Left Hand Technique

If you’re reading this, you’re probably at the stage of your violin journey where you’re feeling a little overwhelmed by all the intricate technique that is required to play your violin well and progress steadily. Some of my other articles have already addressed posture, bow hold, foot placement and violin position, so what more could there be? Surely the list of places you can go wrong is already long enough!

Enter the left hand! If you’re standing strong and holding your violin and bow correctly, you now want to begin placing your fingers on the fingerboard so as to create a variety of different notes. This is where it gets a lot more interesting, but also a lot more difficult. 

In the following article, I’m going to address left hand technique and give you some tips and tricks on how to ensure that your left hand and violin finger placement gets off to a good start.

Why Left Hand Technique Is

About a month ago I met with Liam, an eight year old boy who’d started learning violin as part of his school’s classroom music program. While I love the idea of introducing children to different instruments, the damage that can be done when beginners are not taught carefully and correctly can often be irreplaceable. Liam was so keen to play well, but his poor left hand technique was preventing him from achieving the correct violin finger placement. This, in turn was making it next to impossible for him to play the notes in tune. 

Trying to change something that you’ve been doing wrong for a period of time is far more difficult than learning correctly and carefully from the very beginning. Liam was ‘playing’ pieces like Twinkle Twinkle Little Star, Jingle Bells and even some choruses from his favourite pop bands, so in bringing him back to the very basics, I had my work cut out for me. 

Liam and I have been working hard to rectify his left hand technique, and although he’s progressing steadily, I can’t help but wish he’d been taught properly to begin with. Correct left hand and wrist technique leads to correct violin finger placement and is something you should pay special attention to as a developing violinist.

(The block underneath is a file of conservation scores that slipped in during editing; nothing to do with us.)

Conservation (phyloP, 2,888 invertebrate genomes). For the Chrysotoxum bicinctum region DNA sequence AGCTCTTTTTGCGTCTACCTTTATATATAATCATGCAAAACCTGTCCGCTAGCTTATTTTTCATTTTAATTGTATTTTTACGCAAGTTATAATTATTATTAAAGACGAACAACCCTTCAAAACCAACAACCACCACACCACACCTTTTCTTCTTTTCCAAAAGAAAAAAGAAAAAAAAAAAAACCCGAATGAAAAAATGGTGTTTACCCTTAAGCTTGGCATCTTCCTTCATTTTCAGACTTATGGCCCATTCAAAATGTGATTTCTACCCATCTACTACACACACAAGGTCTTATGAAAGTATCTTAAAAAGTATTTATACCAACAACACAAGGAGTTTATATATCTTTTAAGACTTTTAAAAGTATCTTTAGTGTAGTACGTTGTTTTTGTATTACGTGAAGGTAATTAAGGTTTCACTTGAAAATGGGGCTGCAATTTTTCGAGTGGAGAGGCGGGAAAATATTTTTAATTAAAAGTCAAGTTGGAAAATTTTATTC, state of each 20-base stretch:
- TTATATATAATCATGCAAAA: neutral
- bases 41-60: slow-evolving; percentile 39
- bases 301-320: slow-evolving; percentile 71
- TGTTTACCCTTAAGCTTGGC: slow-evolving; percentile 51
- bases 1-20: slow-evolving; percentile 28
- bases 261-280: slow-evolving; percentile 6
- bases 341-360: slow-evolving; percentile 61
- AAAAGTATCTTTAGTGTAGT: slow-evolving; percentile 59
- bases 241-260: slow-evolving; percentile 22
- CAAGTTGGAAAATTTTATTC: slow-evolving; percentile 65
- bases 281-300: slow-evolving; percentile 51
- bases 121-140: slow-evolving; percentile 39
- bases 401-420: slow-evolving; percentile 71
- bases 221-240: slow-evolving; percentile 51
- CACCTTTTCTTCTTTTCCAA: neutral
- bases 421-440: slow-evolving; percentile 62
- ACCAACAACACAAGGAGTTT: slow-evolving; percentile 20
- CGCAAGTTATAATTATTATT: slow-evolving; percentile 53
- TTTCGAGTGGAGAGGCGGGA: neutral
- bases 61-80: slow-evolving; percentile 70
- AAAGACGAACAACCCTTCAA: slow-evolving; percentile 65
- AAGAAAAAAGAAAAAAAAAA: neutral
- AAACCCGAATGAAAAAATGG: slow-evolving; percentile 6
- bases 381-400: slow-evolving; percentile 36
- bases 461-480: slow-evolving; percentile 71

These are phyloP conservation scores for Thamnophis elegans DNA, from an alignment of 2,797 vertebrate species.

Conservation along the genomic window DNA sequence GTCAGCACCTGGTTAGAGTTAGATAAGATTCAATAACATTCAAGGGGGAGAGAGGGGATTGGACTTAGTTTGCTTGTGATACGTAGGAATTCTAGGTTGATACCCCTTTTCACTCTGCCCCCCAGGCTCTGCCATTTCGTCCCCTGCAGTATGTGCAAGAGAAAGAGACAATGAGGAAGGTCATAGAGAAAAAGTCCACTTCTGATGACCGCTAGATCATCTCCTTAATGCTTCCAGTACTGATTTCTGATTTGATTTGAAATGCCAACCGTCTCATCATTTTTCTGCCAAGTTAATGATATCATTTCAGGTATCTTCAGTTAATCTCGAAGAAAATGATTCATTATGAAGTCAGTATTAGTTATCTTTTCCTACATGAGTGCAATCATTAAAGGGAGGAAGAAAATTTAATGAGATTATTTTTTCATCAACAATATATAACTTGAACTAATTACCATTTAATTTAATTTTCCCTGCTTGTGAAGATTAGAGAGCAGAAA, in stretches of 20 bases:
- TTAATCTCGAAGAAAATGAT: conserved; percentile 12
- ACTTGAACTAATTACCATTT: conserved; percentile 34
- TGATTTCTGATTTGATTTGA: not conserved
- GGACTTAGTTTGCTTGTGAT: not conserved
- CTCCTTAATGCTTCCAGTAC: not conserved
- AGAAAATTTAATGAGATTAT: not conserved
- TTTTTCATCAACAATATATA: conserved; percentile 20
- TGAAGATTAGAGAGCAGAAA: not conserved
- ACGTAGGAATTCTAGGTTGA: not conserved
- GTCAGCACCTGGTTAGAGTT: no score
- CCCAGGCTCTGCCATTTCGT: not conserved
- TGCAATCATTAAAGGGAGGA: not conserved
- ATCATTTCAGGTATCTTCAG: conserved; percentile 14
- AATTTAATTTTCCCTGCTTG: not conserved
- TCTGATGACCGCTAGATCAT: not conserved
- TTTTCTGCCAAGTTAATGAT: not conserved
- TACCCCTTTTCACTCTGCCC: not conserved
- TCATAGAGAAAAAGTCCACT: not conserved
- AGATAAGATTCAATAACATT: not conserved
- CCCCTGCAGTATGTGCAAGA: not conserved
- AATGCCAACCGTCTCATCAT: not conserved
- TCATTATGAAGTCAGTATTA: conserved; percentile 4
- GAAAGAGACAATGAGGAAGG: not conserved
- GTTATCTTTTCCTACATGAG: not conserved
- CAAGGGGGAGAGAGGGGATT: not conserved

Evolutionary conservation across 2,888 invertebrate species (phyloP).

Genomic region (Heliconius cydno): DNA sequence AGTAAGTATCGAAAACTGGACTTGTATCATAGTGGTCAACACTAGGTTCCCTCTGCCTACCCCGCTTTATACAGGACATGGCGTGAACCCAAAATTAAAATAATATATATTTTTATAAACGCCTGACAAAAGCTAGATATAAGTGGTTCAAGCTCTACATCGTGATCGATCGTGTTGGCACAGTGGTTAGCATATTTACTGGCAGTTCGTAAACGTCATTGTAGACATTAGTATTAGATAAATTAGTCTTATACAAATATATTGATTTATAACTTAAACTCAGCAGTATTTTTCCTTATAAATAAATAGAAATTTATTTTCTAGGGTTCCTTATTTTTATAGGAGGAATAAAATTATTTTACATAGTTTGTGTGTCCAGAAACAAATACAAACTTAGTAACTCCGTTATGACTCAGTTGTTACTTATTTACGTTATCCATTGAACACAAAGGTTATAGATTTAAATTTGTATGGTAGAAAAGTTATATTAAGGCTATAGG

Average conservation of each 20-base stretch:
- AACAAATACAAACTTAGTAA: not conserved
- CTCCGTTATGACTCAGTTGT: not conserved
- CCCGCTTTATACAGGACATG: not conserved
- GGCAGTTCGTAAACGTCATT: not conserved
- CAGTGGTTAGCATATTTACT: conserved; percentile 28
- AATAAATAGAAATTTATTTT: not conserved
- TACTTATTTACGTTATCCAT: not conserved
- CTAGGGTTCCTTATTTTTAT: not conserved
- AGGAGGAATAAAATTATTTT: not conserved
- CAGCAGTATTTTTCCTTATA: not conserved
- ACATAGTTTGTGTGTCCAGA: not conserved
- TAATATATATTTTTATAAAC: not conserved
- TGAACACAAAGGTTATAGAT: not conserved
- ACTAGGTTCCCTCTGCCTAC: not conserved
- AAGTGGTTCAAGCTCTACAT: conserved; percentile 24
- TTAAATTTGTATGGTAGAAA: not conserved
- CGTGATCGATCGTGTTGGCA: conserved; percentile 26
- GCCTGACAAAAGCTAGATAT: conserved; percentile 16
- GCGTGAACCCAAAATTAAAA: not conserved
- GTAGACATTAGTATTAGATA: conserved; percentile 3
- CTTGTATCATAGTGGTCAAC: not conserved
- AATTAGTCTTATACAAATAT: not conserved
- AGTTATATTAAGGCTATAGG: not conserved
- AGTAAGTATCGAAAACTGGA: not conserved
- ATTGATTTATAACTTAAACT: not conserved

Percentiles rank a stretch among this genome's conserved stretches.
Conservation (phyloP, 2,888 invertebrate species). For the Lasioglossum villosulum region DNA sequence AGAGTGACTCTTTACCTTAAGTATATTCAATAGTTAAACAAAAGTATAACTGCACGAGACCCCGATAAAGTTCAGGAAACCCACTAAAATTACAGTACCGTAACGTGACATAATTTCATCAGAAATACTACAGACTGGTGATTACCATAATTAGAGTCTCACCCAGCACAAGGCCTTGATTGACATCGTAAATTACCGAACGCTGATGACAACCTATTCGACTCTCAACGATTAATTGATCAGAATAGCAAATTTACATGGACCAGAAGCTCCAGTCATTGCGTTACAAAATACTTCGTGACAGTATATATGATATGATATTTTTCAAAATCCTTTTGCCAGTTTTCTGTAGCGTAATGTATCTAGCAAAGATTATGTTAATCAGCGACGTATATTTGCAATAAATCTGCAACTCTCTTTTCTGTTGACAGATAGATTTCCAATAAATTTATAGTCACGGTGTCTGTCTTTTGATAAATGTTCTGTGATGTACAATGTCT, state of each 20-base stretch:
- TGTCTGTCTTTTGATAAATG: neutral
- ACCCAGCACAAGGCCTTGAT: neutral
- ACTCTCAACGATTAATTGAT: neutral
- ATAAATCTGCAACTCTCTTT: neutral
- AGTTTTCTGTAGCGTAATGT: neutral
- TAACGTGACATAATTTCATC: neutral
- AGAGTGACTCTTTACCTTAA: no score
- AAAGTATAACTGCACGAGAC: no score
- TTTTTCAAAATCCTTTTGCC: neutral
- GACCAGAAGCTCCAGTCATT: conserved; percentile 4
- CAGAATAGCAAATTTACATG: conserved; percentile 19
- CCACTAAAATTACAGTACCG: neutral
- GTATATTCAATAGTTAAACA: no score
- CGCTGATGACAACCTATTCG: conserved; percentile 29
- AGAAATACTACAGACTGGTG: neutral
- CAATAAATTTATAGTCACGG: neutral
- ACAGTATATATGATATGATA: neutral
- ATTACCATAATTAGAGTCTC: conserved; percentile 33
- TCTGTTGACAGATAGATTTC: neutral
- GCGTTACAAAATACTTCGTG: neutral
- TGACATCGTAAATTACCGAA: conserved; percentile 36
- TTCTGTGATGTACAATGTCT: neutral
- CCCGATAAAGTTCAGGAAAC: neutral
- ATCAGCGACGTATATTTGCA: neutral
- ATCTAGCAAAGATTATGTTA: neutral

Are You Ready For Violin Finger Pacement?

Is Your Beginner Position Strong Enough?
Your head should be straight and your violin should fit comfortably on your shoulder
Can You Place Your Hands By Your Side?
If your violin should stay up and to the side and you should not feel uncomfortable
You Are Ready!
Watch The Video!

Moving your left hand down the fingerboard

Whilst in beginner position, your left hand supports the violin. As you move your left hand down the fingerboard, it is important to note that this support will be significantly less and that your left hand rests gently on the neck of the violin. 

Your left hand is there to create the different fingered notes, not to hold the violin up and as such should remain completely loose and floppy. 

Practice moving your left hand from beginner position into violin finger placement position. Move up and down the fingerboard and ensure that at no time you grab the neck of the violin or tense up your hand or shoulders.